- Carl Eugen Hoyos. A lot of us were particularly excited that we would have a somewhat unexpected guest: Carl Eugen Hoyos from FFmpeg. One of the goals of No Time To Wait was to get archivists,developers and specification writers together, so it was important to have an FFmpeg representative present. FFmpeg is very frequently used by moving image archivists, and those of us who request help on their mailing list or track FFmpeg development are very familiar with Carl. Pretty much no one aside from Peter Bubestinger had ever actually met him, or even knew what he looked like. He is a frequent contributor to the project, and it’s a running joke among archivists about his insistence on particular posting styles. Anyhow, Carl was one of the stars of the symposium, everyone loved him pretty much. It seemed like he really enjoyed himself as well. He gave a great presentation on FFmpeg, attended a brilliant panel hosted by Alessandra Luciano, and raised many points and questions throughout the conference. And he gave a few of us a historical tour of Vienna.
- Alessandra/open source strategies.Speaking of which, Alessandra Luciano chaired that panel on attitudes to open source and strategies for bringing open source into your institution. Alessandra’s employer,CNA Luxembourg were also so kind as to fund the attendance of two participants.
- Dave Rice and Jerome Martinez. They both put a phenomenal amount of work into every aspect of the conference. I don’t know where they found the energy. As always, they are really friendly, inclusive, approachable,and absolutely essential to the field of digital moving image preservation. And they gave excellent presentations. It was great to meet Guillaume Roques and his wife Marie-Laure as well. I’d seen Guillaume pop up a lot on the MediaArea github pages, so yet again, it was nice put a face to a name.
- Michael Loebenstein & Austrian Film Museum: Michael Loebenstein was incredibly kind to host us in the beautiful Austrian Film Museum. All of the staff there were so friendly and helpful with everything from start to finish. It’s an excellent event space, everything went off without a hitch!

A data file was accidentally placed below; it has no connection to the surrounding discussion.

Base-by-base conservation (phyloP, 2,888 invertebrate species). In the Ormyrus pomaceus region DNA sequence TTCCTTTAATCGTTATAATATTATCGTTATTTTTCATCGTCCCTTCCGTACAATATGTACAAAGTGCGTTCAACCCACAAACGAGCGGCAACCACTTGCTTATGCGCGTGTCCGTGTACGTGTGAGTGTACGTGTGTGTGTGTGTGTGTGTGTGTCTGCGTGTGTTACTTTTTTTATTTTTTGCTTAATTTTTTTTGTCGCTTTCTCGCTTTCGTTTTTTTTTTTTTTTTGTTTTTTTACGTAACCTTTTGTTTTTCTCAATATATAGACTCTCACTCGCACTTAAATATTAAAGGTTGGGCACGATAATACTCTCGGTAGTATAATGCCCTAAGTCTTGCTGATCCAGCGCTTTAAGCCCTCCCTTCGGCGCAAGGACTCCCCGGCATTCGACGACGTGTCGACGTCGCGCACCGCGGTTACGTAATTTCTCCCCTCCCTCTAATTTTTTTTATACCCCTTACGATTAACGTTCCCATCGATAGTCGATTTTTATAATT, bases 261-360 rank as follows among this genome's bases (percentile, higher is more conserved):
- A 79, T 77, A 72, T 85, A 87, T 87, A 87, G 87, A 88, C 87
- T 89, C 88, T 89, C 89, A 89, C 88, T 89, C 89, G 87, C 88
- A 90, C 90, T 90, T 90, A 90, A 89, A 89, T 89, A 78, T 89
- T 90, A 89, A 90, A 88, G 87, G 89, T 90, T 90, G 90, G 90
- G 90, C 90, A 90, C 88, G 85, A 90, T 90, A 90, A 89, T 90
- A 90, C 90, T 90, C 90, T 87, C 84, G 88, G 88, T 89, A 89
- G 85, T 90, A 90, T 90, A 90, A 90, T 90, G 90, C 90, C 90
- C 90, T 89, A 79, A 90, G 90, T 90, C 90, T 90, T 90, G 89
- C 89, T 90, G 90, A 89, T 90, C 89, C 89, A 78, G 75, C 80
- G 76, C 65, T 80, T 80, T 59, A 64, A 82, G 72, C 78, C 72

- Volunteering. I was one of the members of the organising committee, but to be honest,I really did very little in the lead-up. I did put myself forward for a lot of volunteer work during the conference itself, including being the MC/stage co-ordinator for the opening morning, as well as helping with the live stream on the last day. It was all great to do and I’d encourage everyone to get involved in some small way at any future conferences. You get so much experience, meet way more people, and it really gives you a greater appreciation for those who run these events.
- Reto Kromer made YCoCg a little more understandable for me, especially in terms of why the simpler transformation to RGB resulted in speed increases compared to YCbCr, as well as the color space allowing for some improved digital restoration workflows for some use cases. Listening to his attitude to research,development and implementation is always inspiring. Reto is wonderful! I must rewatch his presentation though and email him about a million things.
- Ffmprovisr – Maybe I have one more regret – I wish that Ashley, Reto or I had done a quick lightning talk/demo on ffmprovisr, considering that FFmpeg was mentioned every thirty minutes or so. Also it was nice to have three of the four maintainers in the same place, we all missed Katherine Frances Nagels though!